Searching for an Aging Parent’s Medical Home

Searching for an Aging Parent’s Medical Home

Today’s healthcare industry lacks, but sorely needs, a shared vision; a common cause that rallies our disintegrated leaders, physicians and nurses and calls us to marshal our vast resources to achieve a mutual goal.

As a retired surgeon and CEO of multiple health systems, I know the most compelling visions that pull healthcare organizations forward do not start with big data, trend analyses or policy changes.

Instead, they spring from the stories that families tell us as we walk through our ICU; when we visit the waiting room of the rural health clinic; when we talk to our ER nurses at the end of a long shift; when someone we love is caught in the “experience” of receiving care. These small, personal, powerful stories fuel the complex machinery needed to transform our industry.

I’ll have more to say about my vision in this space in an upcoming post.

But let me start, first, with a story the drives my desire to make healthcare better.

It’s a story about my Dad.

This story will feel familiar to anyone who’s taken care of an elderly parent or grandparent.

My dad lived in Indiana, 300 miles from Nashville, in a home that I bought and maintained for him. He was 90, and he was doing okay, except for a little bit of Alzheimer’s.

Then he just, well, started “failing.”

When he did, we were forced to confront one of the things that healthcare does poorly: patient-centered, comprehensive, coordinated care. In the industry, we call this a medical home.

Young, healthy patients don’t really need one. They tend to take care of problems when they crop up. They get colds or urinary tract infections, and they get it addressed. It almost doesn’t matter where they’re treated because it’s a one-off thing.

But when people start dealing with persistent problems – or with one or more chronic diseases – that’s when continuity and care coordination start to matter. Medical issues compound exponentially with each additional chronic illness. Age, of course, exacerbates that.

Before things got bad for Dad, most of him worked pretty well, dementia aside. He’d fall down every now and then. I started getting home health aides to go by his house every day and make sure he ate, bathed, that sort of thing.

One Saturday, somebody called in sick and the aide didn’t show. Dad fell. He had very thin skin because he was elderly and malnourished, so he bled, and a neighbor called an ambulance to take him to the hospital.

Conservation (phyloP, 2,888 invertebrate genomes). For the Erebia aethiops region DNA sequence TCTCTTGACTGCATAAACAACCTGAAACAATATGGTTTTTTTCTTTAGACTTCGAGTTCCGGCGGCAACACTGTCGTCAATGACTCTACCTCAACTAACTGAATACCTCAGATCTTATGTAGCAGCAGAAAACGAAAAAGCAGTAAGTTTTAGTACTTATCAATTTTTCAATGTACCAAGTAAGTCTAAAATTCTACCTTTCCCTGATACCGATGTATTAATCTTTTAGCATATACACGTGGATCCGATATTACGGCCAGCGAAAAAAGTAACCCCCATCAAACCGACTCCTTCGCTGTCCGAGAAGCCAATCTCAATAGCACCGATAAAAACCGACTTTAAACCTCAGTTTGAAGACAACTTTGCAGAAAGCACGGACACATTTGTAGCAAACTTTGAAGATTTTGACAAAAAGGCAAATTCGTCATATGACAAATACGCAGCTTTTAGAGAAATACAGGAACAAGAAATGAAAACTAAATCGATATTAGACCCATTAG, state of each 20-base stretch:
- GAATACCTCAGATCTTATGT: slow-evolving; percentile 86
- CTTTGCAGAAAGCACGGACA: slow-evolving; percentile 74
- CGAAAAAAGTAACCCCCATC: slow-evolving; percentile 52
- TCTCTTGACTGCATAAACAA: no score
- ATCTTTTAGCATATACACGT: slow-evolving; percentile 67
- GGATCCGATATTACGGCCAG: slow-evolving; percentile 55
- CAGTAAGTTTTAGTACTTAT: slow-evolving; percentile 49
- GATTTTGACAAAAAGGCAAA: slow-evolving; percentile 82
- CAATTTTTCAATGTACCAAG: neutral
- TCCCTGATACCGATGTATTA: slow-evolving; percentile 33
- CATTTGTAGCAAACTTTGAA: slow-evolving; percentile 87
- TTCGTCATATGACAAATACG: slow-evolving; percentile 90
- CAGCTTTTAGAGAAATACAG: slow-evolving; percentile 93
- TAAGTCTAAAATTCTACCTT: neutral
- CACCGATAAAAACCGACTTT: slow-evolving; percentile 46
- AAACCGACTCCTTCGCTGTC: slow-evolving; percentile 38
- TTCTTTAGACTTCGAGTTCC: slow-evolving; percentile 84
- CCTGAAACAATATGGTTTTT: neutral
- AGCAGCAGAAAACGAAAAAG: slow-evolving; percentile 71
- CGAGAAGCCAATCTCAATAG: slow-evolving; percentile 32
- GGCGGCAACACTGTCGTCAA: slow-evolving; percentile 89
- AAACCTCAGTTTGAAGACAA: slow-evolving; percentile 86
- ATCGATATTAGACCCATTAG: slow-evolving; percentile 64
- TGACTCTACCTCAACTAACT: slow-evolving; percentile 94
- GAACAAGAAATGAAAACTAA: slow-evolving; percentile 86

Here’s where the system started to break down. In the hospital, they knew nothing about him. The ER doctor who called me didn’t know me, I didn’t know him and he didn’t know Dad. Dad had preferred to get his care at the VA – he was a veteran and he liked it there. But his doctors there weren’t available that weekend.

When he left the ER, I tried to keep the process organized by hiring a social worker to coordinate Dad’s care. I got everything – all his records – switched from the VA to his new primary care medical home.

Still, Dad’s care felt haphazard. I was constantly reminding people what was going on with him. Something would come up – he would get another skin avulsion or a knee would be swollen – and he’d get a neighbor to take him to the doctor. I really never felt as if anyone had a handle on all his information.

Finally, after one of his falls, it was clear that he needed more support than he could get in his own home. His social worker got him into a nursing home, which of course he hated and called me about it every day. By then he was 93. After about two or three weeks in the nursing home, he finally decided he didn’t want to live anymore. He stopped eating. Two weeks later, he died.

Working with Dad, I realized that I had this idealized view that in a patient-centered medical home, someone would assume responsibility for directing his care. Not for holding his hand or leading him from place to place, because family and neighbors did that – that wasn’t what he needed. What he – what we – really needed was for somebody to direct his care in real time, “Here is where he should go and this is who he should see.” At no point during his last year could I really get anybody to step up and say, “I’m that person.”

From the perspective of the healthcare administrator, I’m thinking, I’ve failed.

In each of the health systems I’ve led during my career, the objective was to establish medical homes for our communities. And I would go out and give talks about primary care medical homes with an integrated record where a physician-led team directs care so patients don’t bounce back and forth from the ER to a specialist to wherever else. And with Dad, that didn’t happen.

I’m not blaming the hospital or health system, but I am saying that creating a truly functional medical home is a paradigm shift, and it’s harder than I thought it would be to get there.

Honestly, now, having experienced end of life care with my Dad, I would be better at all of it. I’d be better able to lead a health system working to provide people with medical homes – it’s not so easy to do well. And I’d have a better understanding of what it takes to walk a loved one through care, with dignity, at the end of his life.

We can do better and we will. To become better, we’ll need a better vision of optimum care. More about that soon.


Mike Schatzlein, M.D.